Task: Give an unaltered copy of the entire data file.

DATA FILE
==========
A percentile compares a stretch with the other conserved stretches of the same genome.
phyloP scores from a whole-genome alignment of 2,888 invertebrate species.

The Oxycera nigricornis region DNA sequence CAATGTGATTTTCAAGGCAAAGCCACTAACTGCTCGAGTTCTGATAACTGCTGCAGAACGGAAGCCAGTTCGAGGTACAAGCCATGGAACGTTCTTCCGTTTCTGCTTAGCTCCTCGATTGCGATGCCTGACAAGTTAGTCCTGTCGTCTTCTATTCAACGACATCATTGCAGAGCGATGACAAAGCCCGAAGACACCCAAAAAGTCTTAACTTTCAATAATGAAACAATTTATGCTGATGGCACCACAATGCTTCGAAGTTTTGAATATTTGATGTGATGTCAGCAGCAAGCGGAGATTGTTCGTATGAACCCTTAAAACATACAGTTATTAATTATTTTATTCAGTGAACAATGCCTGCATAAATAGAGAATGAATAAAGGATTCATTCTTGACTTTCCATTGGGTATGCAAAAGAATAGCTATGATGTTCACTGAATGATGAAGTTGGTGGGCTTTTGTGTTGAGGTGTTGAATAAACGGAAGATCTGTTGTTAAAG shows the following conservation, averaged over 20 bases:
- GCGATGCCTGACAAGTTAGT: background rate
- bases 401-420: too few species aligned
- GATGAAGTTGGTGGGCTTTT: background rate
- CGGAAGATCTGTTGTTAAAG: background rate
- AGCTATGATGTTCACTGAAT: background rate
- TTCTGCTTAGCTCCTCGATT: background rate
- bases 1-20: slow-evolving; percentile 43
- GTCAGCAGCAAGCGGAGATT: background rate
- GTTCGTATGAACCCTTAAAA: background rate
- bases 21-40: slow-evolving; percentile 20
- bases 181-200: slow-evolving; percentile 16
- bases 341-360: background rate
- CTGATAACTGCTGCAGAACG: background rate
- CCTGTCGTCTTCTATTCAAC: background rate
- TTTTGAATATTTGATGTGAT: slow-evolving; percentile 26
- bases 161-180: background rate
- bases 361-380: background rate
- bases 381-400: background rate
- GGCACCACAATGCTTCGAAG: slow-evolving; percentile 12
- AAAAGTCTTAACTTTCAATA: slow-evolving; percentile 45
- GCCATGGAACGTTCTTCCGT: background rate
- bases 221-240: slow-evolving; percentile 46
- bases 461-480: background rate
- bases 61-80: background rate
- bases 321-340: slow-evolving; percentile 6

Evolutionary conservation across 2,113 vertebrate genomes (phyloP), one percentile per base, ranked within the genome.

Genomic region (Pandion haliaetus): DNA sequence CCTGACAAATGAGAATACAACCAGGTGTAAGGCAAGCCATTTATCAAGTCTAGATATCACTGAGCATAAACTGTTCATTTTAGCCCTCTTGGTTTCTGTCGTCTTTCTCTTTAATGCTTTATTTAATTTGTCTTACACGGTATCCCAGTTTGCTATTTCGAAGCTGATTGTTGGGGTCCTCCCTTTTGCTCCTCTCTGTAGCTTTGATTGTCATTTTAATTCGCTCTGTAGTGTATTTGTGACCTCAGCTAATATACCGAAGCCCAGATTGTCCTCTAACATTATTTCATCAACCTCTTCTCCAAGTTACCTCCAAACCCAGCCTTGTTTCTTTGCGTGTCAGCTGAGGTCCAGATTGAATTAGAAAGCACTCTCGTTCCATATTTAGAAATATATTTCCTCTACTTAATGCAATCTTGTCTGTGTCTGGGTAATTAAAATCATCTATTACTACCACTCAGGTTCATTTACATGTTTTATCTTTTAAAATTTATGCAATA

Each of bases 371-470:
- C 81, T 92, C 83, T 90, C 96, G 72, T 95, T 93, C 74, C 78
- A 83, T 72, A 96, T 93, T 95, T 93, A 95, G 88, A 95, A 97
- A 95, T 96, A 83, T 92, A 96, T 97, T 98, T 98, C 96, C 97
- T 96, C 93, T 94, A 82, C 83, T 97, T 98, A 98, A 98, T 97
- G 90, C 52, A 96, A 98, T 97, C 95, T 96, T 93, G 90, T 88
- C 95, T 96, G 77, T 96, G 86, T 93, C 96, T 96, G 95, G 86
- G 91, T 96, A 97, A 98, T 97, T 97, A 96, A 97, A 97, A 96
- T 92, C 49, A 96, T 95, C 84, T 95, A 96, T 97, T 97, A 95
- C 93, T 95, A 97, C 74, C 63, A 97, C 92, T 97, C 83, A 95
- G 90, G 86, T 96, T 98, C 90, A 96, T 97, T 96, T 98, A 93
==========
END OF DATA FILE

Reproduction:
A percentile compares a stretch with the other conserved stretches of the same genome.
phyloP scores from a whole-genome alignment of 2,888 invertebrate species.

The Oxycera nigricornis region DNA sequence CAATGTGATTTTCAAGGCAAAGCCACTAACTGCTCGAGTTCTGATAACTGCTGCAGAACGGAAGCCAGTTCGAGGTACAAGCCATGGAACGTTCTTCCGTTTCTGCTTAGCTCCTCGATTGCGATGCCTGACAAGTTAGTCCTGTCGTCTTCTATTCAACGACATCATTGCAGAGCGATGACAAAGCCCGAAGACACCCAAAAAGTCTTAACTTTCAATAATGAAACAATTTATGCTGATGGCACCACAATGCTTCGAAGTTTTGAATATTTGATGTGATGTCAGCAGCAAGCGGAGATTGTTCGTATGAACCCTTAAAACATACAGTTATTAATTATTTTATTCAGTGAACAATGCCTGCATAAATAGAGAATGAATAAAGGATTCATTCTTGACTTTCCATTGGGTATGCAAAAGAATAGCTATGATGTTCACTGAATGATGAAGTTGGTGGGCTTTTGTGTTGAGGTGTTGAATAAACGGAAGATCTGTTGTTAAAG shows the following conservation, averaged over 20 bases:
- GCGATGCCTGACAAGTTAGT: background rate
- bases 401-420: too few species aligned
- GATGAAGTTGGTGGGCTTTT: background rate
- CGGAAGATCTGTTGTTAAAG: background rate
- AGCTATGATGTTCACTGAAT: background rate
- TTCTGCTTAGCTCCTCGATT: background rate
- bases 1-20: slow-evolving; percentile 43
- GTCAGCAGCAAGCGGAGATT: background rate
- GTTCGTATGAACCCTTAAAA: background rate
- bases 21-40: slow-evolving; percentile 20
- bases 181-200: slow-evolving; percentile 16
- bases 341-360: background rate
- CTGATAACTGCTGCAGAACG: background rate
- CCTGTCGTCTTCTATTCAAC: background rate
- TTTTGAATATTTGATGTGAT: slow-evolving; percentile 26
- bases 161-180: background rate
- bases 361-380: background rate
- bases 381-400: background rate
- GGCACCACAATGCTTCGAAG: slow-evolving; percentile 12
- AAAAGTCTTAACTTTCAATA: slow-evolving; percentile 45
- GCCATGGAACGTTCTTCCGT: background rate
- bases 221-240: slow-evolving; percentile 46
- bases 461-480: background rate
- bases 61-80: background rate
- bases 321-340: slow-evolving; percentile 6

Evolutionary conservation across 2,113 vertebrate genomes (phyloP), one percentile per base, ranked within the genome.

Genomic region (Pandion haliaetus): DNA sequence CCTGACAAATGAGAATACAACCAGGTGTAAGGCAAGCCATTTATCAAGTCTAGATATCACTGAGCATAAACTGTTCATTTTAGCCCTCTTGGTTTCTGTCGTCTTTCTCTTTAATGCTTTATTTAATTTGTCTTACACGGTATCCCAGTTTGCTATTTCGAAGCTGATTGTTGGGGTCCTCCCTTTTGCTCCTCTCTGTAGCTTTGATTGTCATTTTAATTCGCTCTGTAGTGTATTTGTGACCTCAGCTAATATACCGAAGCCCAGATTGTCCTCTAACATTATTTCATCAACCTCTTCTCCAAGTTACCTCCAAACCCAGCCTTGTTTCTTTGCGTGTCAGCTGAGGTCCAGATTGAATTAGAAAGCACTCTCGTTCCATATTTAGAAATATATTTCCTCTACTTAATGCAATCTTGTCTGTGTCTGGGTAATTAAAATCATCTATTACTACCACTCAGGTTCATTTACATGTTTTATCTTTTAAAATTTATGCAATA

Each of bases 371-470:
- C 81, T 92, C 83, T 90, C 96, G 72, T 95, T 93, C 74, C 78
- A 83, T 72, A 96, T 93, T 95, T 93, A 95, G 88, A 95, A 97
- A 95, T 96, A 83, T 92, A 96, T 97, T 98, T 98, C 96, C 97
- T 96, C 93, T 94, A 82, C 83, T 97, T 98, A 98, A 98, T 97
- G 90, C 52, A 96, A 98, T 97, C 95, T 96, T 93, G 90, T 88
- C 95, T 96, G 77, T 96, G 86, T 93, C 96, T 96, G 95, G 86
- G 91, T 96, A 97, A 98, T 97, T 97, A 96, A 97, A 97, A 96
- T 92, C 49, A 96, T 95, C 84, T 95, A 96, T 97, T 97, A 95
- C 93, T 95, A 97, C 74, C 63, A 97, C 92, T 97, C 83, A 95
- G 90, G 86, T 96, T 98, C 90, A 96, T 97, T 96, T 98, A 93